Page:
Poor riparian conditions are typically the result from intentional removal of vegetation.  This is usually associated with land use conversion or active timber harvest management.   Lack of riparian cover contributes to increased water temperatures.  Increased water temperature decreases the amount of dissolved oxygen the water can hold.   An insufficient riparian corridor does not adequately filter surface water runoff which can allow sediment and pollutants to enter the stream/river.   An inadequate riparian corridor, such as hardwood dominant or void of vegetation, does not provide adequate long term LWD recruitment (see LWD section below).

Effects on Fish

The installation of dikes and levees reduces the amount of accessible off-channel habitat for juvenile salmonid rearing.    The installation of dikes and levees also reduces the amount of water storage in a system.  This water storage is critical for adequate stream flows, for salmonids, during the summer months when less precipitation occurs.


Sediment examplePhysical Process Effects

High contributions of sediment are typically associated with land use management practices. Common sources are usually logging roads, landscapes void of vegetation, landslides, and areas of excessive streambank erosion.   High amounts of sediment can cause excessive aggradation downstream and alter substrate composition.

Effects on Fish

High amounts of fine sediment can suffocate salmonid eggs laid in the gravel substrate.   Increased sedimentation can change invertebrate assemblages, which juvenile salmonids prey upon. Excessive sedimentation can cause accelerated instream aggradation resulting in altered physical habitat features such as: filling of pools and rearing areas.  Excessive sedimentation can alter the substrate composition to a less suitable quality for salmonid spawning.

Water Quality

Physical Process Effects

Poor water quality is typically associated with water temperature, suspended solids, and chemical composition.  Impacts usually result from poor riparian conditions and stormwater runoff problems.

Effects on Fish

High amounts of sediment can suffocate salmonid eggs laid in the gravel substrate, which reduces egg survival.  Increased water temperatures can cause a physical stress on salmonids jeopardizing their survival.   Low summer flows concentrate instream toxins that can adversely affect salmonids.

Water Quantity

Example of low waterPhysical Process Effects

Low summer flows are typically a result of an altered hydrology (landscape manipulation that allows rapid surface runoff).  In non-glacial systems summer flows are maintained by groundwater connectivity, wetland discharges, and precipitation.   The combination of altered hydrology and the removal of instream structure contribute to channel incision and disconnection from floodplains and adjacent wetlands which results in the inability to store water for summer flows.  High peak flows also contribute to accelerated bank erosion and movement of substrate downstream.   Low summer flows are susceptible to becoming too warm, low in dissolved oxygen, and have a higher concentration of other pollutants, all of which affect salmonid survival.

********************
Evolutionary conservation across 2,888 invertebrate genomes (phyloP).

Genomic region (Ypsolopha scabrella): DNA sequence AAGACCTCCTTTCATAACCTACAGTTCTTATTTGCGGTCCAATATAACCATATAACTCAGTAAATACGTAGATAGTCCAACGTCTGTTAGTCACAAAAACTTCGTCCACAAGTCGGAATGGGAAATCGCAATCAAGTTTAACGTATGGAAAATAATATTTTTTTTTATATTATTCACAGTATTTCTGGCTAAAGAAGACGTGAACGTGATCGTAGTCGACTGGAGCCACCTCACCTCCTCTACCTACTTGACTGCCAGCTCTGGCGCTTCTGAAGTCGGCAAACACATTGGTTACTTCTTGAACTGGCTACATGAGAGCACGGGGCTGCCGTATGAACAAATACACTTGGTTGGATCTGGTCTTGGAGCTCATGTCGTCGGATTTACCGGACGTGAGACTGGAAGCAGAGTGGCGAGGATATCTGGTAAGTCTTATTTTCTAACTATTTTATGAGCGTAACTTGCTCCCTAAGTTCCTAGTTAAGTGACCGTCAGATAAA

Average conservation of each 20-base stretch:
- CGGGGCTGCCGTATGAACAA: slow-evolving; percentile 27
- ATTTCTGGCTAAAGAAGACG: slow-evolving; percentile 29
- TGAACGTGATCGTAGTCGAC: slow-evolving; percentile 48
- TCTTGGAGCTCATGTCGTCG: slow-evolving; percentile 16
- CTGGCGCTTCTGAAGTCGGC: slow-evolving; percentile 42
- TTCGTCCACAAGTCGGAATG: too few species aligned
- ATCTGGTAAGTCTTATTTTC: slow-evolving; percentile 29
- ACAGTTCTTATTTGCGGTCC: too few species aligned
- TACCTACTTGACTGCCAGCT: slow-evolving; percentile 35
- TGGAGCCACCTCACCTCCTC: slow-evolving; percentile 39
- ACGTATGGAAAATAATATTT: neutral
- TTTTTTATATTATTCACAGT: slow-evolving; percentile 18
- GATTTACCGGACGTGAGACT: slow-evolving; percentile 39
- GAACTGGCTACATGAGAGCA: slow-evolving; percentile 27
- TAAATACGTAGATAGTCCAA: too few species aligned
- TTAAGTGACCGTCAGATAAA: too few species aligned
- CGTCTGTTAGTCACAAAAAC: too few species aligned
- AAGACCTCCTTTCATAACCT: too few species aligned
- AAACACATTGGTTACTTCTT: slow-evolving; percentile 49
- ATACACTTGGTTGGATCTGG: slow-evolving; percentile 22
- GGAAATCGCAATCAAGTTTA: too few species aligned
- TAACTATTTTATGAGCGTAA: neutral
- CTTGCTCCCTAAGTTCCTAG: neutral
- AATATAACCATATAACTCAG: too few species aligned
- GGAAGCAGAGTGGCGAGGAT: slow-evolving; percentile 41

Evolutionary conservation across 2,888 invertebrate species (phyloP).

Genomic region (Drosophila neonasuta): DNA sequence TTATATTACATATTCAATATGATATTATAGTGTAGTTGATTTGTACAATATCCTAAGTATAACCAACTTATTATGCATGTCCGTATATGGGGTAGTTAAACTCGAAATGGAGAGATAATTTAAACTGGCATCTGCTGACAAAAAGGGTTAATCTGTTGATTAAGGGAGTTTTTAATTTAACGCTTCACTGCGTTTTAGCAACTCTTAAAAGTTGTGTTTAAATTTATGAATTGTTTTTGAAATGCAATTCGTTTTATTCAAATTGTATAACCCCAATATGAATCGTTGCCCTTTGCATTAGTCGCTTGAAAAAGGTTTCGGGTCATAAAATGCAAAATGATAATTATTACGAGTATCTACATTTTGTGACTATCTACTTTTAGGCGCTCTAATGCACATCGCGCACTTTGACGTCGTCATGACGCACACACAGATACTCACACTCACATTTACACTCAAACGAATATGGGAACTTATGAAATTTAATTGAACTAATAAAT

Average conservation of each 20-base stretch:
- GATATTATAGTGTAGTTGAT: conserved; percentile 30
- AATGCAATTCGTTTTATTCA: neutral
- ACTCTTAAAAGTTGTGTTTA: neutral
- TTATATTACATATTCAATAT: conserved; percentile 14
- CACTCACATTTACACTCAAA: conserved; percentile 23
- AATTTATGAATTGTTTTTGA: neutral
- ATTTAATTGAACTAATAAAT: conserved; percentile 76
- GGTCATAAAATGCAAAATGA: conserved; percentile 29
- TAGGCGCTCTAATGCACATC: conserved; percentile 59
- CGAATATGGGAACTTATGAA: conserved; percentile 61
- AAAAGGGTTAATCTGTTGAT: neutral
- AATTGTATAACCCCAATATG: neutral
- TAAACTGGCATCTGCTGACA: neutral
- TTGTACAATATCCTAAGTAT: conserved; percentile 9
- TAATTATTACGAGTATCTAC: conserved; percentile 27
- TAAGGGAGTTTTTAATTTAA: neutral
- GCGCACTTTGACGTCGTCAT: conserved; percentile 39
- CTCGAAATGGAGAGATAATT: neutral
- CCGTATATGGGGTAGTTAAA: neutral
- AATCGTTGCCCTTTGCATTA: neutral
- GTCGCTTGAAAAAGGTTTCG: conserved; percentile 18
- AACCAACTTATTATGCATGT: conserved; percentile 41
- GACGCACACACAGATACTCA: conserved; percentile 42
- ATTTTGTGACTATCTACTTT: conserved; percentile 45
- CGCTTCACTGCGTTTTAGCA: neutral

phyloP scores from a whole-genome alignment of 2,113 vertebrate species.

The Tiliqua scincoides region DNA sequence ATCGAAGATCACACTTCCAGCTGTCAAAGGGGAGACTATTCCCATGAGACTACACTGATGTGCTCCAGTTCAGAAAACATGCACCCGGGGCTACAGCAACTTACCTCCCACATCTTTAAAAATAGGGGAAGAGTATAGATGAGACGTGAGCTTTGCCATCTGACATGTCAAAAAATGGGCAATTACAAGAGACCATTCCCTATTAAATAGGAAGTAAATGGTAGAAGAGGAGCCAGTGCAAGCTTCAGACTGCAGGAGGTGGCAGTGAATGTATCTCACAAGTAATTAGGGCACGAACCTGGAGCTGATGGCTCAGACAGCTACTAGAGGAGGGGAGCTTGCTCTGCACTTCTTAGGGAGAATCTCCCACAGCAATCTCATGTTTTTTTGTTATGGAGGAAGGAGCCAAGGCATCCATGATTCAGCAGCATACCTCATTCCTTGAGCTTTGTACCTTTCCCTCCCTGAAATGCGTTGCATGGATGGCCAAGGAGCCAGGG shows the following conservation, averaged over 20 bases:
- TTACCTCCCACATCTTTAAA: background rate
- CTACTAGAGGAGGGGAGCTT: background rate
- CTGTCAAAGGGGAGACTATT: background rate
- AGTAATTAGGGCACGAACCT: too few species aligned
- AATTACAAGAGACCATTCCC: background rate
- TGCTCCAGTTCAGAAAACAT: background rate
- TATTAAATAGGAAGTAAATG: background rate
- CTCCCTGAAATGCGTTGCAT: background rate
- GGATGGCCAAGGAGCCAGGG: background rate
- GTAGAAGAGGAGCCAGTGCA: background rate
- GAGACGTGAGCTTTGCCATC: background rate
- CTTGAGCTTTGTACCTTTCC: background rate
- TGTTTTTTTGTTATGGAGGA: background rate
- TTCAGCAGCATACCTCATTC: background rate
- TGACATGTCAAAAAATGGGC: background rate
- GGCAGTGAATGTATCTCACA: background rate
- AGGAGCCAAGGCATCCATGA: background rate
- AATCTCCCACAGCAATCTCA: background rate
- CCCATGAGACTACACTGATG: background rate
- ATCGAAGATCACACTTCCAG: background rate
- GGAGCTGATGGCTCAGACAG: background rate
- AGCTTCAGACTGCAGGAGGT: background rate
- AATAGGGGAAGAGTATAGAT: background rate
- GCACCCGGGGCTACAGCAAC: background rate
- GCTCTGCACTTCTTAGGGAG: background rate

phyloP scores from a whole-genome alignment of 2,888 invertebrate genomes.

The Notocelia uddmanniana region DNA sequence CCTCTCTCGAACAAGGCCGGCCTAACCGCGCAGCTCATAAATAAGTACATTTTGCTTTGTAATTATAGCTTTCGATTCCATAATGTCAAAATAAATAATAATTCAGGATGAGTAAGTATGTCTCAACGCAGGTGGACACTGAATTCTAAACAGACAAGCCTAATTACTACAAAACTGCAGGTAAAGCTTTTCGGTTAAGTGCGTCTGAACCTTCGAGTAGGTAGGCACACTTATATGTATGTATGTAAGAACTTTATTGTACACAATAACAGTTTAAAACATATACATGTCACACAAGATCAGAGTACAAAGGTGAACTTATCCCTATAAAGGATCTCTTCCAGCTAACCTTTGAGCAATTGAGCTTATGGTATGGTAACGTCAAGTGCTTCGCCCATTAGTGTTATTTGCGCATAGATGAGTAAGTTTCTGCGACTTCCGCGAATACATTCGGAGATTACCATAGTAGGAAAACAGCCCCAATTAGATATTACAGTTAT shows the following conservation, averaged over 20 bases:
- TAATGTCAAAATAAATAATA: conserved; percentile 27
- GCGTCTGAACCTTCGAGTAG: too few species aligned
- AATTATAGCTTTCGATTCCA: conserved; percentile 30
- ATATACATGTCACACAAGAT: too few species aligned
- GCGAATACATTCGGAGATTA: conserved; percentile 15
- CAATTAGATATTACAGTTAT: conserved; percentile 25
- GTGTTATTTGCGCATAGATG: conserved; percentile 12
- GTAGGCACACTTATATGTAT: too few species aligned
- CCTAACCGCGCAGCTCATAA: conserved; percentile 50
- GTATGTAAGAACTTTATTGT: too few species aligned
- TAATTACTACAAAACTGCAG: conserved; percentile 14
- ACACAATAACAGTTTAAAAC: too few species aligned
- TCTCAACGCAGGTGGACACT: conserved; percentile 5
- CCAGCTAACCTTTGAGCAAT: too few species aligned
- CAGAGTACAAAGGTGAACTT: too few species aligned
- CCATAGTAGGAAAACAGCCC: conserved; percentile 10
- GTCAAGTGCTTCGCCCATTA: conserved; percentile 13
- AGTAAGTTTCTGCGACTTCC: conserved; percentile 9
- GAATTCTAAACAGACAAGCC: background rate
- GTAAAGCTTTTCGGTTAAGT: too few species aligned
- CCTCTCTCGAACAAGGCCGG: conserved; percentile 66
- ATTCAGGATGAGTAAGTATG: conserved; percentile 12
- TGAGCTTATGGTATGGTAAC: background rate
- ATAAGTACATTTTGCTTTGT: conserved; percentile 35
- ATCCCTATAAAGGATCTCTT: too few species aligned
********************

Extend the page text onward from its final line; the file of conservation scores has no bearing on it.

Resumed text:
Effects on Fish

Low flows tend to have higher temperatures that decrease its ability to hold dissolved oxygen.  High water temperatures and low dissolved oxygen impose physical stress on salmonids.   Low flows can inhibit upstream salmonid migration and reduce the amount of available instream habitat for rearing.

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The following documents contain maps and recovery actions for each WRIA 22-23 subbasin.

Subbasin Action Steps Summary

Black River Management Unit

Boistfort Management Unit

Chehalis Mainstem Management Unit

Cloquallum Management Unit

Grays Harbor Estuary Management Unit

Hoquiam-Wishkah Management Unit

Humptulips Management Unit

Lincoln Management Unit

Newaukum Management Unit

Satsop Management Unit

Skookumchuck River Management Unit

South Bay Management Unit

Wynoochee River Management Unit


Examples of documents contained in this section. 

Management Unit

Lincoln Management Unit example

The Management Unit documents are portions of the Chehalis Basin Strategy (2011) and contain a description of the watershed, its major tributaries, land uses, and anadromous fish stocks.

It also sets forth limiting factors, symptoms and causes, and general actions for each major river or stream.

Action Step Summary

Lincoln Creek subbasin summary

The Action Step Summary contains a checklist of tiered action steps to address the limiting factors for  each major river or stream within the management unit.

Chehalis Basin Lead Entity WRIA 22-23

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Lead Entity Strategy


Please refer to the Chehalis Basin Salmon Habitat Restoration and Preservation Strategy for WRIA 22 and 23. 

For project sponsors focusing on a specific subbasin or tributary, we have broken out the Lead Entity Strategy into Management Units, Tributaries, and Summaries to assist you in your application. To access this information go to  Subbasin Action Steps.

Salmon Recovery Strategies

  • Organize, Promote, and Maintain Broad Partnerships that Support Salmon Sustainability

  • Educate the Community to Protect, Restore and Maintain Ecosystem Values

  • Support Hatchery and Harvest Practices that are Compatible with Wild Salmon Sustainability

  • Use Economic Tools to Protect, Restore and Maintain Ecosystem Values

  • Restore and Protect Salmonid Habitat Function

  • Improve Regulatory Effectiveness to Achieve Salmon Sustainability by Identifying Conflicts, Impediments and Gaps in Current Regulations